Pancho Gonzales, the all too human phenomenon

The unspoken strength of a cursed tennis player.

Towering, olive skin and oil black hair, handsome face with a Humphrey Bogart scar, and gifted with the talent of a man given a bat by God at the age of 12. Who knows what would have happened to Ricardo Alonso Gonzales, aka Pancho, the frivolous boy from Los Angeles without his incredible natural talent.

Outlawed by the tennis environment of the time, in the hands of wealthy, righteous white men, and son of a troubled America, the America of immigrants, chinos in search of the dream. Arrested for burglary when he was only 15Probably without the gift of this thug, Gonzales would have continued to live on the streets, and who knows where he would have ended up. Instead, young Pancho emerges from his reality, and He goes around the world with forehand and backhand strokes. Totally self-taught, he learns to play by watching other players in the Los Angeles public squares, but despite his incredible and precocious talent, he is left out of the circles that matter. Perry Jones, the moralistic California tennis sheriff, was responsible for that at the time Southern California Tennis AssociationHe excludes the young man from his own tournaments because of his stormy character.

“Pancho is no saint. But who has ever seen a saint with a bat??”.

Pancho Segura

After an experience in the Navy ended with a dishonorable discharge As soon as he came of age, Pancho picked up his racquet again and made his presence felt in West Coast tournaments, forcing Perry Jones to withdraw his veto and sponsor his participation in the following year’s major tournaments. In 1948, all of America became aware of Gonzales, who took advantage of the sudden decline of the then American number 1 Ted Schroeder and surprisingly triumphed at the US National Championship, the ancestor of today’s US Open.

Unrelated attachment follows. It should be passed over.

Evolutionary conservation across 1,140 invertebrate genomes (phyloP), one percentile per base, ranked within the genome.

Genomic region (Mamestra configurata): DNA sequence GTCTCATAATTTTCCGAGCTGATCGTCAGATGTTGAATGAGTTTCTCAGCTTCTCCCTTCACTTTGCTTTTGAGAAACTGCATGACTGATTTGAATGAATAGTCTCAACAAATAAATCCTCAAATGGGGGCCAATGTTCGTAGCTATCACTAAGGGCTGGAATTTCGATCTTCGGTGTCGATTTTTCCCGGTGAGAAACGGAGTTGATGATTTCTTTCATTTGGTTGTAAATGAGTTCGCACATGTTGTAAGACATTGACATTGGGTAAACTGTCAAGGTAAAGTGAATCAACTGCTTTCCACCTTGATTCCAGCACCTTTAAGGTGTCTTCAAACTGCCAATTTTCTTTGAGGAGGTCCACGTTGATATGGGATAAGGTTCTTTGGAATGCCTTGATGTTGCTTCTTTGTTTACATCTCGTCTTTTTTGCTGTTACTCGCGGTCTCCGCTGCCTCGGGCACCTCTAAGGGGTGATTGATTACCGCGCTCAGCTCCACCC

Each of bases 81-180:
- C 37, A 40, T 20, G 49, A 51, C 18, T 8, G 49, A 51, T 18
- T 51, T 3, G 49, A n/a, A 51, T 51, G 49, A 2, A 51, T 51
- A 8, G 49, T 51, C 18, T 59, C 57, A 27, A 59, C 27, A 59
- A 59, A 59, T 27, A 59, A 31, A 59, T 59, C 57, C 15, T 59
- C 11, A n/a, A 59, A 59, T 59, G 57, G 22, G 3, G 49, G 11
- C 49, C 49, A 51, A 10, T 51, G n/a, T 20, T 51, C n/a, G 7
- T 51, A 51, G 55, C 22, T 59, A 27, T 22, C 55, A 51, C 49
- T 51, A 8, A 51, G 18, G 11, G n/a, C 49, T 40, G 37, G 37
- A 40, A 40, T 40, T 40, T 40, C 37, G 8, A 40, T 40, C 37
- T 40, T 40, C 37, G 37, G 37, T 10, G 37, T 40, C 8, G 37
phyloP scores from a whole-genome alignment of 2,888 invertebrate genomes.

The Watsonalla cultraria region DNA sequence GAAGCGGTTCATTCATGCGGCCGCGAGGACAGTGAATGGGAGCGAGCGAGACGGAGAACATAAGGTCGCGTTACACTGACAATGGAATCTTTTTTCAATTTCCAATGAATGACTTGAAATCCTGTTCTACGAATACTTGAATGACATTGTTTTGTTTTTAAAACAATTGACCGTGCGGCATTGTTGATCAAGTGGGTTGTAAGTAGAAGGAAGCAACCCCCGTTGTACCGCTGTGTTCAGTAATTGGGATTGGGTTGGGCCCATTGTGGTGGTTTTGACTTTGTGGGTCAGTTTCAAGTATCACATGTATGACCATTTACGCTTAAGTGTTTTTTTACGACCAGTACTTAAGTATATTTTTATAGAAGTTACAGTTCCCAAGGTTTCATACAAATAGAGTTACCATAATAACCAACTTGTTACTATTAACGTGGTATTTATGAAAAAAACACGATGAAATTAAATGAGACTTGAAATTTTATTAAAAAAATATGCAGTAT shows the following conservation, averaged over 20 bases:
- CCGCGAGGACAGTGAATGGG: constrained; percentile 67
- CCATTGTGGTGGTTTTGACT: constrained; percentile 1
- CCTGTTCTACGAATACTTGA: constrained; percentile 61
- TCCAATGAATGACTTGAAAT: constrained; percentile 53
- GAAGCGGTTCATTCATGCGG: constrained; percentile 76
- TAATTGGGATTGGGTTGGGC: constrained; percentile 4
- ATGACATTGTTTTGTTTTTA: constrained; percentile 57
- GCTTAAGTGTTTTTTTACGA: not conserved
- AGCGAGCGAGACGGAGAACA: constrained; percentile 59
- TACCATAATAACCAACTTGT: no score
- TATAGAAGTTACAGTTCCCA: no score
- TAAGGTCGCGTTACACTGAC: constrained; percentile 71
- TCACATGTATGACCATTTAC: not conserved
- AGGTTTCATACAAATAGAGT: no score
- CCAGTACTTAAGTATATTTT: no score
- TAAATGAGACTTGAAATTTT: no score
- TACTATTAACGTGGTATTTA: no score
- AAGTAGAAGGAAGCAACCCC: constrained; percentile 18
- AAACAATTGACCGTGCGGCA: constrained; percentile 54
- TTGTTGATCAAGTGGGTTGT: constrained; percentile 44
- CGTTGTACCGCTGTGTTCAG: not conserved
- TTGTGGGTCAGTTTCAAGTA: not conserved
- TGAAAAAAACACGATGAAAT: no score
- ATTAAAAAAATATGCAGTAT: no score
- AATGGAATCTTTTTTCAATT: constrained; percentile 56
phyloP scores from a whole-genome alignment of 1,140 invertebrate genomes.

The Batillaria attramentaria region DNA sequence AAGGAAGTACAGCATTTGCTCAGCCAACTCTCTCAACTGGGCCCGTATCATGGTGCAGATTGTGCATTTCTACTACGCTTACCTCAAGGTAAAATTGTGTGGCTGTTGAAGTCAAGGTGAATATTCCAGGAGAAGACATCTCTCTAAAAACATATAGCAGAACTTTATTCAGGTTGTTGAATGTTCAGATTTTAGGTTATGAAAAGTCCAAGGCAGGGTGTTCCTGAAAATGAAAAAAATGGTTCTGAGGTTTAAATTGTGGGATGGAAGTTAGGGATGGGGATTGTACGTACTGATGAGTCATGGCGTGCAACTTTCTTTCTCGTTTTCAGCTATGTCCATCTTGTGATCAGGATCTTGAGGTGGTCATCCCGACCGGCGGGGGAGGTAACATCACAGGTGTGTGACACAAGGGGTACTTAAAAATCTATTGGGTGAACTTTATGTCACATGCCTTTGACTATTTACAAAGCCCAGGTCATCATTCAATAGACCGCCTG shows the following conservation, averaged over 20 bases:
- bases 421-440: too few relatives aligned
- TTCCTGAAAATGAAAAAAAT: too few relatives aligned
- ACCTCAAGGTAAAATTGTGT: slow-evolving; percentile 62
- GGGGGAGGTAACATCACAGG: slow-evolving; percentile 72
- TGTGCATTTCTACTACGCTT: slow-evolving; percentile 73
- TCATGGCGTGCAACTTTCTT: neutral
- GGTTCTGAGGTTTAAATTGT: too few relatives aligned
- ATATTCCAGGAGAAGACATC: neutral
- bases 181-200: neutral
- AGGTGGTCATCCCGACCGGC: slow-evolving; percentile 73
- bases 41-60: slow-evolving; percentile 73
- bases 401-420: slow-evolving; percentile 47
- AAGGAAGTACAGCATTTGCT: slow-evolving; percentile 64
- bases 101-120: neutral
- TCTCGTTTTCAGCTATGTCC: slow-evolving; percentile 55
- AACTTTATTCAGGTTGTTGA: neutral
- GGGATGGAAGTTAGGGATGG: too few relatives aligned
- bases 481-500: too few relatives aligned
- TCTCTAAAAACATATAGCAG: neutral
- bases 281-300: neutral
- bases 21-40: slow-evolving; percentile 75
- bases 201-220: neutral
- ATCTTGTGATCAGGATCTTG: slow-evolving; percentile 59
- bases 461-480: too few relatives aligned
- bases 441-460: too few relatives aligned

About this tournament the New York Times will say: The worst outsider in modern times sits on the tennis throne“. It is the consecration that earns him first place in the American rankings, the first rematch against US tennis, which will, however, be followed by a year of ups and downs, with a poor Wimbledon that earns him the nickname “Gorgonzales” and the Encore will bring the US National Championship victory.

A panther: agile despite its size, with a sluggish step, elegant and strong at the same time. The aggressive playstyle, looks and reputation of the beautiful and damned can’t escape pro circuit promoter Bobby Riggs. The tennis player, who looks straight out of a Hemingway novel, bold, fierce, against everything and everyone, is a never-ending crowd puller and receives a $100,000 contract to join the pro touring circus. Pancho isn’t ready yet, but the opportunity is enticing. Twenty-two years old, son of immigrants, supporting his wife and child, he cannot refuse.

Gonzales sides with the “bad guys”. The professionals. The circus animals of tennis.

However, the first year as a pro was a real flop, Gorgo put up an endless series of failures and was literally humiliated by showman Jack Kramer for 96 games to 27.


“The worst thing that ever happened to Gonzales was winning Forest Hills in 1949. Gorgo wasn’t quite a player yet to take on Kramer, a pro at the height of his career.” The sporting world is known for being ruthless, and after the disastrous first year as a pro, Bobby Riggs defined Gonzales as “dead flesh”and scrapped it with a $75,000 settlement.